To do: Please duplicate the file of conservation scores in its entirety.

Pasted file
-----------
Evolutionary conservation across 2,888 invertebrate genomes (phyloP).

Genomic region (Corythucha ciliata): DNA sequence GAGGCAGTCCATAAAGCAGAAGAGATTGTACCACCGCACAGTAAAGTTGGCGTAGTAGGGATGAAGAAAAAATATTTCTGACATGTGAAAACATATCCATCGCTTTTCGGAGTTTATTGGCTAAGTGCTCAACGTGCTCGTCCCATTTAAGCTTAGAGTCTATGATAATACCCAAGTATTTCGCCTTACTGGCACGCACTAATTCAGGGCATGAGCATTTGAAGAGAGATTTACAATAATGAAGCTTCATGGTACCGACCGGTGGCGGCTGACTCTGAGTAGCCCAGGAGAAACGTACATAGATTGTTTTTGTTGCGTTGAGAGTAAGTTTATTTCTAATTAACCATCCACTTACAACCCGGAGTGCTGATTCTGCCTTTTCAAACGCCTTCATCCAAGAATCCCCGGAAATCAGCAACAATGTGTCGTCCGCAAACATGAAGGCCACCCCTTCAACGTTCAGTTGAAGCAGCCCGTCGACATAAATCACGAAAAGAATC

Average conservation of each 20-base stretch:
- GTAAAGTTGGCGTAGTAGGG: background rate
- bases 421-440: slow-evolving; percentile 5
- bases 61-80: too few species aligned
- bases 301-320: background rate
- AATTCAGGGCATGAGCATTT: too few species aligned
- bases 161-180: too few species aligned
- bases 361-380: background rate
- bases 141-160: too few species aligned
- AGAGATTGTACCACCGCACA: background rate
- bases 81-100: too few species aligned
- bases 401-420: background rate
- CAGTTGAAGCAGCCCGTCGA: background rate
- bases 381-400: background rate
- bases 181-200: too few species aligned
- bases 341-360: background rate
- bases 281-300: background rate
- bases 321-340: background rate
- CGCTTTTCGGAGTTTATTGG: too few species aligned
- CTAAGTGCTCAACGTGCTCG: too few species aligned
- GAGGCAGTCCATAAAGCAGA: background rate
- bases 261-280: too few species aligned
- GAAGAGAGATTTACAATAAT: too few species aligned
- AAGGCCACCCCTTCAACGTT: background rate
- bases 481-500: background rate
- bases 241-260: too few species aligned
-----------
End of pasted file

Evolutionary conservation across 2,888 invertebrate genomes (phyloP).

Genomic region (Corythucha ciliata): DNA sequence GAGGCAGTCCATAAAGCAGAAGAGATTGTACCACCGCACAGTAAAGTTGGCGTAGTAGGGATGAAGAAAAAATATTTCTGACATGTGAAAACATATCCATCGCTTTTCGGAGTTTATTGGCTAAGTGCTCAACGTGCTCGTCCCATTTAAGCTTAGAGTCTATGATAATACCCAAGTATTTCGCCTTACTGGCACGCACTAATTCAGGGCATGAGCATTTGAAGAGAGATTTACAATAATGAAGCTTCATGGTACCGACCGGTGGCGGCTGACTCTGAGTAGCCCAGGAGAAACGTACATAGATTGTTTTTGTTGCGTTGAGAGTAAGTTTATTTCTAATTAACCATCCACTTACAACCCGGAGTGCTGATTCTGCCTTTTCAAACGCCTTCATCCAAGAATCCCCGGAAATCAGCAACAATGTGTCGTCCGCAAACATGAAGGCCACCCCTTCAACGTTCAGTTGAAGCAGCCCGTCGACATAAATCACGAAAAGAATC

Average conservation of each 20-base stretch:
- GTAAAGTTGGCGTAGTAGGG: background rate
- bases 421-440: slow-evolving; percentile 5
- bases 61-80: too few species aligned
- bases 301-320: background rate
- AATTCAGGGCATGAGCATTT: too few species aligned
- bases 161-180: too few species aligned
- bases 361-380: background rate
- bases 141-160: too few species aligned
- AGAGATTGTACCACCGCACA: background rate
- bases 81-100: too few species aligned
- bases 401-420: background rate
- CAGTTGAAGCAGCCCGTCGA: background rate
- bases 381-400: background rate
- bases 181-200: too few species aligned
- bases 341-360: background rate
- bases 281-300: background rate
- bases 321-340: background rate
- CGCTTTTCGGAGTTTATTGG: too few species aligned
- CTAAGTGCTCAACGTGCTCG: too few species aligned
- GAGGCAGTCCATAAAGCAGA: background rate
- bases 261-280: too few species aligned
- GAAGAGAGATTTACAATAAT: too few species aligned
- AAGGCCACCCCTTCAACGTT: background rate
- bases 481-500: background rate
- bases 241-260: too few species aligned